Elden RIng’s Miquella Is Less Saintly Than You Think


Like the deities and heroes from mythologies the world over, the Demigod children of Queen Marika in Elden Ring are both heroes and monsters, and the Empyrean Miquella may fall prey more to this more than players think. While the demigods can be shining paragons of excellence and ambition, they’re also deeply flawed and capable of astonishing cruelty. Among these brutal god-heroes, Miquella comes across as the most virtuous with his three-fold goal of curing his sister Malenia’s Scarlet Rot affliction, creating a home for the outcasts of the Lands Between, and liberating the planet from the influence of alien gods. A close investigation of the game lore, however, reveals a dark side to this golden-haired, perpetually youthful Demigod, who uses mind-altering magic to rally legions of fanatically devoted followers and tampers with the realm of dreams in order to realize his ambitions.


The backstory, setting, and hidden lore-filled quests of Elden Ring, crafted by fantasy author George R.R. Martin and refined by developers at FromSoftware, is a curious blend of themes from polytheistic Norse mythology and monotheistic Christianity. The Erdtree, a massive growth of golden bark and falling leaves that can be seen in every open-world area of Elden Ring, is almost certainly modeled after Yggdrasil, the Worldtree that supports the cosmos in Norse myth. Statues of the eternal goddess named Queen Marika show her hanging from an arc of light – like Christ on the cross, but also like Odin, chief god of the Aesir, who hangs himself from the branches of Yggdrasil in order to learn the knowledge of Runes. Elden Ring‘s extended family of fighting Demigods – red-haired hammer-wielders like Radagon, serpentine abominations like Rykard – also correspond to famous Norse gods like Thor and monsters like Jörmungandr, magnificent, mercurial beings whose virtues and flaws are those of humanity writ large.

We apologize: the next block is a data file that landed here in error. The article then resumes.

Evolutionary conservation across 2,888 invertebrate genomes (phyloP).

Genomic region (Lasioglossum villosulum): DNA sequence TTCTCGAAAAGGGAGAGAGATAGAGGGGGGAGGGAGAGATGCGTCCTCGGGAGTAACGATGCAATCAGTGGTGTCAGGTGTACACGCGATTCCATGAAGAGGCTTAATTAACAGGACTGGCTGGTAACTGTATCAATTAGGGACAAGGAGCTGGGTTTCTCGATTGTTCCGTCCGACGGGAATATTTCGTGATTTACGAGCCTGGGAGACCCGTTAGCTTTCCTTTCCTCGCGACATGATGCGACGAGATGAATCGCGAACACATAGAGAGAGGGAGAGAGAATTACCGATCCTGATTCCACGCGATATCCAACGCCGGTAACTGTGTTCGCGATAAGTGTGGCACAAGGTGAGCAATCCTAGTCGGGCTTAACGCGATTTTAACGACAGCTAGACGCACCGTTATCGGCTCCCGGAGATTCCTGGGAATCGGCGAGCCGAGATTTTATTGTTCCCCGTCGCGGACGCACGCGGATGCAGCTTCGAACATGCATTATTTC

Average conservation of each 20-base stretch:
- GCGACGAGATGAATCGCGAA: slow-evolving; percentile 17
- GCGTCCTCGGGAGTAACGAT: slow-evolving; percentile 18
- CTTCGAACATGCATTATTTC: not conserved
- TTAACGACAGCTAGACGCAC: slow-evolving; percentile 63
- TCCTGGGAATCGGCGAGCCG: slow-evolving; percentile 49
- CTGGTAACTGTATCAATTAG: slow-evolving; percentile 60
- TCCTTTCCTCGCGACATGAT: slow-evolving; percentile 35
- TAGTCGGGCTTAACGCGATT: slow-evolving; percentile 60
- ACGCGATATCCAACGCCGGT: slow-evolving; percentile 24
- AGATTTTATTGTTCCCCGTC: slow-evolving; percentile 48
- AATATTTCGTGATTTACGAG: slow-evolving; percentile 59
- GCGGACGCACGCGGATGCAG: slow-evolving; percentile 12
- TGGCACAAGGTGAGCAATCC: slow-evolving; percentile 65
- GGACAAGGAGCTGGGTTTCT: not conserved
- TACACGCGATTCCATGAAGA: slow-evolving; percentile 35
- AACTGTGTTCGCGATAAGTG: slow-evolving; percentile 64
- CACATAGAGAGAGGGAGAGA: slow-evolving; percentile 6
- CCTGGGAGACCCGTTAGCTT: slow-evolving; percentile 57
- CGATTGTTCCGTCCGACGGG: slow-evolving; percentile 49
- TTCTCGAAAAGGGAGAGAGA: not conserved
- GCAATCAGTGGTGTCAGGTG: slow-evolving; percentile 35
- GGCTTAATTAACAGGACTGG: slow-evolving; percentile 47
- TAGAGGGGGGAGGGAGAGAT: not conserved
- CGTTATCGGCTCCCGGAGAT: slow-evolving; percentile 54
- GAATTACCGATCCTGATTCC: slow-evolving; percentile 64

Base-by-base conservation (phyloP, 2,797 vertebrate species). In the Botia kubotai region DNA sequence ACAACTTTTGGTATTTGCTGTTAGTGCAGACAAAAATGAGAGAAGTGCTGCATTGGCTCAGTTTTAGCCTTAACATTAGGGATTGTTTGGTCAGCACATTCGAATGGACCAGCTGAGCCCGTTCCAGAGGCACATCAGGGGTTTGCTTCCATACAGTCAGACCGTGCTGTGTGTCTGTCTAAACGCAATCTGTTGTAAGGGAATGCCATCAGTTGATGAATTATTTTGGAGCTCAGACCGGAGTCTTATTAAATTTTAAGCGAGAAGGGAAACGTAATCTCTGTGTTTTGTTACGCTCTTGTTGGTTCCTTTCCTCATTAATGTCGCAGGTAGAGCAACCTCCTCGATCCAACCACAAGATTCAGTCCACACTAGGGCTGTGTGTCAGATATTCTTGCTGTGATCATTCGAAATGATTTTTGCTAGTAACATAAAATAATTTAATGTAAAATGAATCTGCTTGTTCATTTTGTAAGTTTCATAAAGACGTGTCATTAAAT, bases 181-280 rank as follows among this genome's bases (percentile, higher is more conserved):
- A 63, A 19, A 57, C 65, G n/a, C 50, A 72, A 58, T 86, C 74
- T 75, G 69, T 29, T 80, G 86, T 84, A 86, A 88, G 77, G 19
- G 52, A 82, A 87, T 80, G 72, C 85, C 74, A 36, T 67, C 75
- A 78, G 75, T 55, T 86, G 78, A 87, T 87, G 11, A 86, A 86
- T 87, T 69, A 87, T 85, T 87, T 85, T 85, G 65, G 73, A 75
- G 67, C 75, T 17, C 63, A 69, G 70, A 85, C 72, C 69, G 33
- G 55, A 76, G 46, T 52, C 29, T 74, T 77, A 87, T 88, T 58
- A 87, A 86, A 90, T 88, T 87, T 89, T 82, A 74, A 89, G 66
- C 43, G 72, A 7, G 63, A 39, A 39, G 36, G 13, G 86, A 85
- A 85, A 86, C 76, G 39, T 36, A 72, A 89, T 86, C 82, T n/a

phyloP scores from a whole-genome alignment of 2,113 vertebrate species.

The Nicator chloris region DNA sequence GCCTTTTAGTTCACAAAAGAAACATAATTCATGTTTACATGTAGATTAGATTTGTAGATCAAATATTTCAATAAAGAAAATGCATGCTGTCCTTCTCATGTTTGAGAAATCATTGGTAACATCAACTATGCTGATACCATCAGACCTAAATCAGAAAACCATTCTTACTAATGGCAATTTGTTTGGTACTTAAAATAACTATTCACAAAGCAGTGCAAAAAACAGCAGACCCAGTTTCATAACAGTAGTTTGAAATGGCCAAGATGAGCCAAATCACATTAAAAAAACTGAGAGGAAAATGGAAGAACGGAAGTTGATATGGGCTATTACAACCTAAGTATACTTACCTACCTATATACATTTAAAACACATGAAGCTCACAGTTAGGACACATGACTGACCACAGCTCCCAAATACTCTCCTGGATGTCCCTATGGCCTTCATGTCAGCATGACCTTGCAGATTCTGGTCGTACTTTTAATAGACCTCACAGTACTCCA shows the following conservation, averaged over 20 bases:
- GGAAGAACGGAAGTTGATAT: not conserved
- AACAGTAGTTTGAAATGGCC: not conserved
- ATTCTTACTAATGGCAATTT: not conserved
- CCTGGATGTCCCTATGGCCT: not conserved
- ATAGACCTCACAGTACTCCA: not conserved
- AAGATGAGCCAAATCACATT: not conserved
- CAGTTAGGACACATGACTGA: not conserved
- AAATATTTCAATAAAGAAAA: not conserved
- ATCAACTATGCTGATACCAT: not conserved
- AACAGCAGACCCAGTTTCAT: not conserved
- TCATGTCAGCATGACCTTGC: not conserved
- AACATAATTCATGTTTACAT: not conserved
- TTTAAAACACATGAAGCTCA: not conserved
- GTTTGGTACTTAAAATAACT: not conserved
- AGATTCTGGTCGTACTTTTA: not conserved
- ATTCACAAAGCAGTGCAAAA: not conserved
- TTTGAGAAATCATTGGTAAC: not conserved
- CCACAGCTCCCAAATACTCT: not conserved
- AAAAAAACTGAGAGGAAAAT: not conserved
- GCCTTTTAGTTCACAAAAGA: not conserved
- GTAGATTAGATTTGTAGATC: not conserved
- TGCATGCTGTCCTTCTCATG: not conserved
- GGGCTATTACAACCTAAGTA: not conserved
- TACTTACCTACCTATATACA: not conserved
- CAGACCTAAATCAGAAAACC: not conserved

Related: How Elden Ring Incorporates Irish Culture & Mythology Into Its Design

Miquella, twin brother of the infamously hard to beat boss Malenia, shares many motifs with Baldur, the fair-haired Norse god of light who was loved by all (and played a major role in God of War 2018). Within the game, players only encounter Miquella slumbering inside a mysterious cocoon atop Elden Ring‘s hard-to-reach Mohgwyn Palace, his single exposed arm withered and scarred. Multiple item descriptions and a painting in the opening cinematic depict Miquella in his prime as a golden-haired, un-aging child with limitless reserves of vitality, standing in contrast to his tall, red-haired, perpetually rotting sister. Miquella is strongly associated with Golden Order Fundamentalism, a scholarly discipline of faith magic that can conjure halos of light, return the undead to their proper rest, and manipulate physical laws of Causality and Regression in order to cure harmful ailments. He is also famed for being the crafter of Unalloyed Gold, a substance that can ward off the influence of the Outer Gods like the Scarlet Rot or Dark Moon. Using his own blood as fertilizer, he even created the Elden Ring‘s missed opportunity, the Haligtree, a towering rival to the Erdtree designed to be a bountiful home for outcast peoples shunned by Marika’s Golden Order. All these altruistic feats, contrasted with the warmongering of his Demigod kindred, make Miquella come across as a literal messiah, a saint almost beyond reproach.


Miquella Had The Power To Bewitch People Into Loving Him

There is an item in Elden Ring called the Bewitching Branch, crafted from a Sacramental Bud watered with Miquella’s blood and a Lily made of Unalloyed Gold. Stabbing a non-boss game enemy with this branch causes them to temporarily switch sides and fight other enemies. Elden Ring‘s Bewitching Branch consumable item has the following description: